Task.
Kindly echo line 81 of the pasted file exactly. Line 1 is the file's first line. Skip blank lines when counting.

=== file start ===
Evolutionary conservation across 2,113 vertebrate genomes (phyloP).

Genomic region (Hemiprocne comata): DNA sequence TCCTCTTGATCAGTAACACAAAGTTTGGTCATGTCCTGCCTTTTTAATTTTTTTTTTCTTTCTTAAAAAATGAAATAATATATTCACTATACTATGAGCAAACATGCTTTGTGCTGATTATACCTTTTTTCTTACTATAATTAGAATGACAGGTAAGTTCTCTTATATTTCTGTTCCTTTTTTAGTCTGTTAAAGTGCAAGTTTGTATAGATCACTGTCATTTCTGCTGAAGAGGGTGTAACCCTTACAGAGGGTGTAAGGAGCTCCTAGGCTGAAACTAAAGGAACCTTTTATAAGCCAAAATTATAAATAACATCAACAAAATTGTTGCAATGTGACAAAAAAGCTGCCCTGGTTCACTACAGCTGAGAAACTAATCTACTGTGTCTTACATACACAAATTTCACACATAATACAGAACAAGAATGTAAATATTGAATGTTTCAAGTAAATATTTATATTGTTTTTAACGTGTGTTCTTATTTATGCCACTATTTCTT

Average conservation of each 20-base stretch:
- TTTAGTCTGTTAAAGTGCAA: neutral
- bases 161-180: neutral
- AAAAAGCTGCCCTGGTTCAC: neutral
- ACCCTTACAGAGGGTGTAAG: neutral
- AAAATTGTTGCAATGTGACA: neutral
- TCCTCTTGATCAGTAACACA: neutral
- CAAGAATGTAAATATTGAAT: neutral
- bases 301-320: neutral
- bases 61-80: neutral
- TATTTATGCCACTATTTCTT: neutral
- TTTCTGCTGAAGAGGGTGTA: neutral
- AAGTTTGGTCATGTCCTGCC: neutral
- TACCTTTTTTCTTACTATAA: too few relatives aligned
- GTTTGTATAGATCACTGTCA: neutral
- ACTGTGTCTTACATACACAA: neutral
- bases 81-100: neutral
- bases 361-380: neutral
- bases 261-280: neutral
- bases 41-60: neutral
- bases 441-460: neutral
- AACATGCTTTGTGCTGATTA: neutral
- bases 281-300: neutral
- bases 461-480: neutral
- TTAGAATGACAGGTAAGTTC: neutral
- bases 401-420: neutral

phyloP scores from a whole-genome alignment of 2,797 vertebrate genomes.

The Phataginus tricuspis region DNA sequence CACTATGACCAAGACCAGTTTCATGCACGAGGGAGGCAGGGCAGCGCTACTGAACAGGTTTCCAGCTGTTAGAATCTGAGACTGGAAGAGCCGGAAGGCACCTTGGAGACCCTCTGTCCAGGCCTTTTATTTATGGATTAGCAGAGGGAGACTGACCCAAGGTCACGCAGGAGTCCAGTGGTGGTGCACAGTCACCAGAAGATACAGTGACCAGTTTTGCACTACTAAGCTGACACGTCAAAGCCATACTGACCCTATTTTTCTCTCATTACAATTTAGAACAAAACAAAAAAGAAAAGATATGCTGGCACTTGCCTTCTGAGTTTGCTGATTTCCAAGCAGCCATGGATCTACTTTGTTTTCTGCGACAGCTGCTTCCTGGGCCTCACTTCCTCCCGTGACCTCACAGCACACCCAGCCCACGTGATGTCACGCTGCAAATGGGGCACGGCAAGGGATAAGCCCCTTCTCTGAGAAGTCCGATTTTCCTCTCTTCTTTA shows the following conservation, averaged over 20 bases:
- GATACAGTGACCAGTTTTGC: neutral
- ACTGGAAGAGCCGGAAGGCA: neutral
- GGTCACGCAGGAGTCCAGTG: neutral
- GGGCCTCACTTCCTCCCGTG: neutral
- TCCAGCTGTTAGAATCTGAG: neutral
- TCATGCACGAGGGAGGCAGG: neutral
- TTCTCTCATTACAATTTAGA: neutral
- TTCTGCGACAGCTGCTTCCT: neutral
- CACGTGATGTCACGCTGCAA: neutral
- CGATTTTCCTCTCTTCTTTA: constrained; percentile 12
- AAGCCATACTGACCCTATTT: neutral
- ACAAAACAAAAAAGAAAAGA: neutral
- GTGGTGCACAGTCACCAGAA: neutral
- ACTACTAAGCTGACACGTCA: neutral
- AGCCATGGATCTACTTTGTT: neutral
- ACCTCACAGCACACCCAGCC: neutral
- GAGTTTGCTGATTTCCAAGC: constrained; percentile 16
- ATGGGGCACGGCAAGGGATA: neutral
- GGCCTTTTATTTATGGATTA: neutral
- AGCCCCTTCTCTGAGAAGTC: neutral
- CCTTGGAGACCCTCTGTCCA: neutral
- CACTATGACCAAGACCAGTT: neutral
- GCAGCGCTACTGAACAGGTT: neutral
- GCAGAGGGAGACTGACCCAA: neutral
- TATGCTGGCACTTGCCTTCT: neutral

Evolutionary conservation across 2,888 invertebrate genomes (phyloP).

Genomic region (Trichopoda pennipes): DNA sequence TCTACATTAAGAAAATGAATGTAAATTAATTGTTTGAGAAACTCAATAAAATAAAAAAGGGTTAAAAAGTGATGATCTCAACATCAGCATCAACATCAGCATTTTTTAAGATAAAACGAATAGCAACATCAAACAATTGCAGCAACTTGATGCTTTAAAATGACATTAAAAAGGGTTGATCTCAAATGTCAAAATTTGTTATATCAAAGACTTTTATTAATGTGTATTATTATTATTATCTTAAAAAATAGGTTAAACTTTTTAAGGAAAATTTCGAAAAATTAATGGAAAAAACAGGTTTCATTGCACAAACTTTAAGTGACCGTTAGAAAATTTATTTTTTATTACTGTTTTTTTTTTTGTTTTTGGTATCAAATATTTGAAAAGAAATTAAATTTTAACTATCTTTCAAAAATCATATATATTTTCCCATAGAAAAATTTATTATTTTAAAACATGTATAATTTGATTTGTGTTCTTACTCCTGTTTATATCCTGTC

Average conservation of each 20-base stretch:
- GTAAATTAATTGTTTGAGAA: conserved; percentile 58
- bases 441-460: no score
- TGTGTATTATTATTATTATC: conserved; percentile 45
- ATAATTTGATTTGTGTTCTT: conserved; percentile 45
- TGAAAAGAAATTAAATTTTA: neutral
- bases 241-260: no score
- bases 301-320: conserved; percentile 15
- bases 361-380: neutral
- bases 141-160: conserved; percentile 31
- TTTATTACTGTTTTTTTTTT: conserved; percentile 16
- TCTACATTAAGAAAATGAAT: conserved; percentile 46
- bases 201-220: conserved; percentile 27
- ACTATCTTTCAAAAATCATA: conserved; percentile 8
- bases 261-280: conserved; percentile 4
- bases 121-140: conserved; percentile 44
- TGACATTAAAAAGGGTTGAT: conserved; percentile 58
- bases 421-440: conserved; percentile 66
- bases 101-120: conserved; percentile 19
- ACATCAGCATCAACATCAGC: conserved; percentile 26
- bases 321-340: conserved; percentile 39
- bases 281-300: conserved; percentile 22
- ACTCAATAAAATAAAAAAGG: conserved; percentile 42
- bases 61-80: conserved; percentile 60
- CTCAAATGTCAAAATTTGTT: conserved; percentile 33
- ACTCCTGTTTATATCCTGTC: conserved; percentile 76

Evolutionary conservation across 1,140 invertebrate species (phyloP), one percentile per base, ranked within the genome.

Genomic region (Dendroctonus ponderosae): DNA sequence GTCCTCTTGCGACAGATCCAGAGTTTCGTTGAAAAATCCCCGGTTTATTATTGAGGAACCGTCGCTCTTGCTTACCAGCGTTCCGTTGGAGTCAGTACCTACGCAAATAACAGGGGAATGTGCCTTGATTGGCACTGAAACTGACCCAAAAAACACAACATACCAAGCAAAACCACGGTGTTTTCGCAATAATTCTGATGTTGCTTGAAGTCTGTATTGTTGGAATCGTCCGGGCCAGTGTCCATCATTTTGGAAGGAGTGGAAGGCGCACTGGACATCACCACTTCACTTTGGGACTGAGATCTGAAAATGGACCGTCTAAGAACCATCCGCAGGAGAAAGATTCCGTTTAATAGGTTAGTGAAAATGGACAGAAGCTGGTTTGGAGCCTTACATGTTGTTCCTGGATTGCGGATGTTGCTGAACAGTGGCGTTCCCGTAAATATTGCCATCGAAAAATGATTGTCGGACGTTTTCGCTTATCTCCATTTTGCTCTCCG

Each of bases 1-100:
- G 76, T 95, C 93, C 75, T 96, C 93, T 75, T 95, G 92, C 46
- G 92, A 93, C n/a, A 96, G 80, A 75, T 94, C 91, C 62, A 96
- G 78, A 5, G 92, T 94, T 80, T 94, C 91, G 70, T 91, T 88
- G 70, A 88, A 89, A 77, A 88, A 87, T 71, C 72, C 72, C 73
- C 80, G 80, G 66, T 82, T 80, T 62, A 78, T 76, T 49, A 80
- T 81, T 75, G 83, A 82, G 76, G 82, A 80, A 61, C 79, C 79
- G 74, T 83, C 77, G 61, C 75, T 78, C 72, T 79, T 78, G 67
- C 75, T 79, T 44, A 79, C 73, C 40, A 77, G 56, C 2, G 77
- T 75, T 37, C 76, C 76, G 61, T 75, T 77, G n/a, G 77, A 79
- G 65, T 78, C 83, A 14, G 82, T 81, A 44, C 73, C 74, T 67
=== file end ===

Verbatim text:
- bases 61-80: conserved; percentile 60